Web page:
I can still remember my first ever Agency Work Review meeting.
Being a newbie to the advertising industry, I was asked to tag along for a Quarterly Review meeting. I didn’t know it was going to be a long, almost unbearable, 2.5 hours meeting.
On one side of the table sits the clients – Everyone, from the CMO to various brand managers. On our side are the top agency people, Chief Client Servicing, Executive Creative Director, etc etc, plus the account servicing folks who were on the account.
The huge deck presented first summarized the work done in that quarter – whether they are completed or are work-in-progress, followed by slides after slides of compiled work. Each brand manager took the opportunity to comment on the work produced for his/her portfolio.
It was bloody. Although there were occasional compliments, most of the feedback was just negative – from missed deadlines to missing the quality benchmark; from not understanding the customer segment to not understanding how advertising works. It was demoralising – I felt like I was working with the most incompetent agency on earth, whereas my then-new colleagues were surprisingly cool about the whole process.
Apparently, that’s all normal.
Some faults were obviously the agency’s – given the volume of work, naturally, there will be lapses. But there are also cases where the clients were actually to be blamed. The indecisive Southern regional marketing head sent in really late approvals. Another brand manager went AWOL for two weeks without first doing the briefing. One guy gave approval on a budget by mistake and later slashed it by 30%. The other manager insisted on being creative and wanted his “idea” used. There’s another who wrongly informed the agency about the media booking dates – when the error was detected it was just too late to do a good shoot, “because media bookings can’t be changed”. Essentially, a list of reasons why the agency wasn’t at fault.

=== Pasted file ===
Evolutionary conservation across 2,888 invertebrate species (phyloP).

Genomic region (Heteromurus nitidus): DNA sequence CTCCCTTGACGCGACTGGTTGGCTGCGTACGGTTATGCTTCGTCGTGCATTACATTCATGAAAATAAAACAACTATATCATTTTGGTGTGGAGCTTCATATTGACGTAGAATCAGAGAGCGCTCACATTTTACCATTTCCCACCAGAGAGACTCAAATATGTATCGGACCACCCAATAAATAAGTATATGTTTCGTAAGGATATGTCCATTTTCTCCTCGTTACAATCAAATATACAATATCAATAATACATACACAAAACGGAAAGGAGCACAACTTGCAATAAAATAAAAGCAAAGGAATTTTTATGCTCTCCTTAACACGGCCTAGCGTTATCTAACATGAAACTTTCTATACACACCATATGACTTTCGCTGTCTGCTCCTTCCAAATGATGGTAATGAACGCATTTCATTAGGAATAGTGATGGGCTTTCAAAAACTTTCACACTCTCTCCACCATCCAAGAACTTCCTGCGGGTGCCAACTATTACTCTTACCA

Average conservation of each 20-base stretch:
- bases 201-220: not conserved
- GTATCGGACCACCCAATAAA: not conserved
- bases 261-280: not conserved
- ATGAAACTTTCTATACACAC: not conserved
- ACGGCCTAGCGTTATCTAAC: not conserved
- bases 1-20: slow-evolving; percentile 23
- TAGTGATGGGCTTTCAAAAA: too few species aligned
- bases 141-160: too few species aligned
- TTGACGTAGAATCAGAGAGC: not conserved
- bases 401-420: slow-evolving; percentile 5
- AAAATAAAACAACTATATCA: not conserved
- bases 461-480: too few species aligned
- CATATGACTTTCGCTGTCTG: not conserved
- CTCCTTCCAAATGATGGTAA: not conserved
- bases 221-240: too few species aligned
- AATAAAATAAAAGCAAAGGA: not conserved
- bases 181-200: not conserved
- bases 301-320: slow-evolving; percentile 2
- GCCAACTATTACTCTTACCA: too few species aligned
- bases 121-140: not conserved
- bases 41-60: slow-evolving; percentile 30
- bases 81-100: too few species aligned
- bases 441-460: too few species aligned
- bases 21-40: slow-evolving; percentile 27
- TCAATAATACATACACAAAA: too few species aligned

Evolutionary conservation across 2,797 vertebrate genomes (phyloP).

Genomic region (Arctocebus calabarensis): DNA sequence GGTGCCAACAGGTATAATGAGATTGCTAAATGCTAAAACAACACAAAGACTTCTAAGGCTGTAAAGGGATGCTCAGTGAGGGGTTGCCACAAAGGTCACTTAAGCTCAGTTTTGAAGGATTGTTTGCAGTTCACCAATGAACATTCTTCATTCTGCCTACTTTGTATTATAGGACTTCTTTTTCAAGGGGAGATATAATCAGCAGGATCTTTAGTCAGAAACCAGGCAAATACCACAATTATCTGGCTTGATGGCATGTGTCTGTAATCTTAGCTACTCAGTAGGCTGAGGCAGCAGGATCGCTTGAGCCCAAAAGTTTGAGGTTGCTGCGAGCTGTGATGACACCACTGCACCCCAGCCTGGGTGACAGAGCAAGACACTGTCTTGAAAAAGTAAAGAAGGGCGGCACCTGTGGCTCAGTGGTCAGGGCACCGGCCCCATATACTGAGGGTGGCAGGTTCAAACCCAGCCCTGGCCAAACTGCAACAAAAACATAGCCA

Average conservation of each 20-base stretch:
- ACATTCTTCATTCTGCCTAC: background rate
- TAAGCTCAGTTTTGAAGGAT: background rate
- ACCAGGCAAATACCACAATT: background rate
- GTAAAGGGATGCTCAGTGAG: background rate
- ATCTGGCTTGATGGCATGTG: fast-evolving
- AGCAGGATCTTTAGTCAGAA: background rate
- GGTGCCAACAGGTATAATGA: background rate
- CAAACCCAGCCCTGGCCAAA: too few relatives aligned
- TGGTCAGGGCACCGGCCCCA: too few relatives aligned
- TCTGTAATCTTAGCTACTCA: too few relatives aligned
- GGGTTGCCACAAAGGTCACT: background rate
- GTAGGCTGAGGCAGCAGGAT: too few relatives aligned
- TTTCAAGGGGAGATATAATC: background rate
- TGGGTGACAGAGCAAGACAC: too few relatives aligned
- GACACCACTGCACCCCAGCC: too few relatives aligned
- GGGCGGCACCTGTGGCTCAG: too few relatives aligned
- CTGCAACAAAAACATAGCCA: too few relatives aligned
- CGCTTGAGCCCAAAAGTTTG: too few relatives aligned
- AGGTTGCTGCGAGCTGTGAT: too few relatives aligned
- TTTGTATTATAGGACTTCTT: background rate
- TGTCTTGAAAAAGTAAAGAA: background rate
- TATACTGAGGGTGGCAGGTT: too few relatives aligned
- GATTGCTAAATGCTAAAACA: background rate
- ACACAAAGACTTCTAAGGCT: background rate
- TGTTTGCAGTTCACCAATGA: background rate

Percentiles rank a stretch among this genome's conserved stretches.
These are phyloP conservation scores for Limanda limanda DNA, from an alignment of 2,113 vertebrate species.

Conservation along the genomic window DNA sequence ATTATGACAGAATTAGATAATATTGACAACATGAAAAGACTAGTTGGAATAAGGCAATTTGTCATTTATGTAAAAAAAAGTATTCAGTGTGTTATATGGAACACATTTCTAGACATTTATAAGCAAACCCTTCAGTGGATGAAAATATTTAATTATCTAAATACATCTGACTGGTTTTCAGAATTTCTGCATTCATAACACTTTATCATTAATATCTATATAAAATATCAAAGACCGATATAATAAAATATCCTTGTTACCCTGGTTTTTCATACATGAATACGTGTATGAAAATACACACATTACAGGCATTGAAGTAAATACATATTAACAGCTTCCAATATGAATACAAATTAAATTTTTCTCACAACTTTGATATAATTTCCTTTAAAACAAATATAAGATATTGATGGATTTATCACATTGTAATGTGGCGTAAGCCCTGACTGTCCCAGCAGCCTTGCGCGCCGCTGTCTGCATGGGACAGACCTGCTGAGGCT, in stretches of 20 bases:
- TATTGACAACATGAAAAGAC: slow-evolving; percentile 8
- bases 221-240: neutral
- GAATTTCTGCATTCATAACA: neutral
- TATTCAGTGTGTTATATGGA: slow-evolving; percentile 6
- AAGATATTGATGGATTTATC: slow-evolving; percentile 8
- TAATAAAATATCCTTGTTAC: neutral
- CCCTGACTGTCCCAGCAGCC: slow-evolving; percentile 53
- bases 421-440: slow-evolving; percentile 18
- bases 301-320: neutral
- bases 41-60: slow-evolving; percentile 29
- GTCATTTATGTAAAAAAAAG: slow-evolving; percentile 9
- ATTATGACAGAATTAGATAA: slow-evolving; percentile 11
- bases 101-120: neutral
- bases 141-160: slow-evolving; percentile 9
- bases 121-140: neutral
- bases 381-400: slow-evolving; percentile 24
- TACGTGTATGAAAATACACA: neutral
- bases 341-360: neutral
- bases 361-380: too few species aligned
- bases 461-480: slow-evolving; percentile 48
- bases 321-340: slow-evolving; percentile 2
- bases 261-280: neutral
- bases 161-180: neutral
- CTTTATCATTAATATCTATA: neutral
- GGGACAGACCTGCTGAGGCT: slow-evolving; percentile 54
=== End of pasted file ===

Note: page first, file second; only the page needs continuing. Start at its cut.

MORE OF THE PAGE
So, if these were technically the client’s wrongdoings, why aren’t they held accountable for the slip-ups? Why is the agency being the lame-duck here under a firing squad?
That became my introduction to Client Politics 101.
By pointing out missed expectations, the brand managers can then move into addressing his/her concerns, and coolly put down some action points for the future. “To prevent this from happening again, we should have a daily morning call, plus an end-of-day report”. Etc. Even though the screw-ups were actually on their side?
And this I learnt – It’s all a show. Malaysians would call it, a wayang.
The hidden rule of the game is – Keep quiet and let them speak, because they have to impress their bosses in the room. Pointing out their mistakes that messed up the projects would be a humiliation and a big bruise on their ego. And the best? If the conversation is crossing the invisible acceptance level, smartly hint that we hold the cards to spill all the beans of who is really accountable for the mess.
Why this elaborate charade? “In the end, we still have to work with them on a daily basis, not their bosses.” What about the newly erected SOPs because of the goof-ups? “No one will remember them after two weeks. Who has time to do a morning call and read an end-of-day report, every day?”
But wouldn’t this will make the agency look really bad in front of the CMO?
Here comes the best lesson – that CMO, aka the boss in that Review meeting, knows. He works with his team every day; being the micromanager that he is – he knows all the mistakes his team made. He just chooses not to correct his team in front of the agency. Behind the scene, he might have a private word with the individual manager who is in the wrong. But never in public.
So this I learnt – No one wants to look incompetent in front of peers and bosses. To maintain a good client-agency relationship, one has to maintain the charade, and ensure everyone’s ego is protected.
Thankfully, I didn’t last too long in advertising.
I wonder why we rarely have Client Review meetings.
Where the tables are turned and we, the ones who worked on the projects, take turns to list down the shortcomings that were due to the client and make proposals on how to set things right for the future.
I used the word “rarely” because it does happen. Just rare.
Because the Client is always right?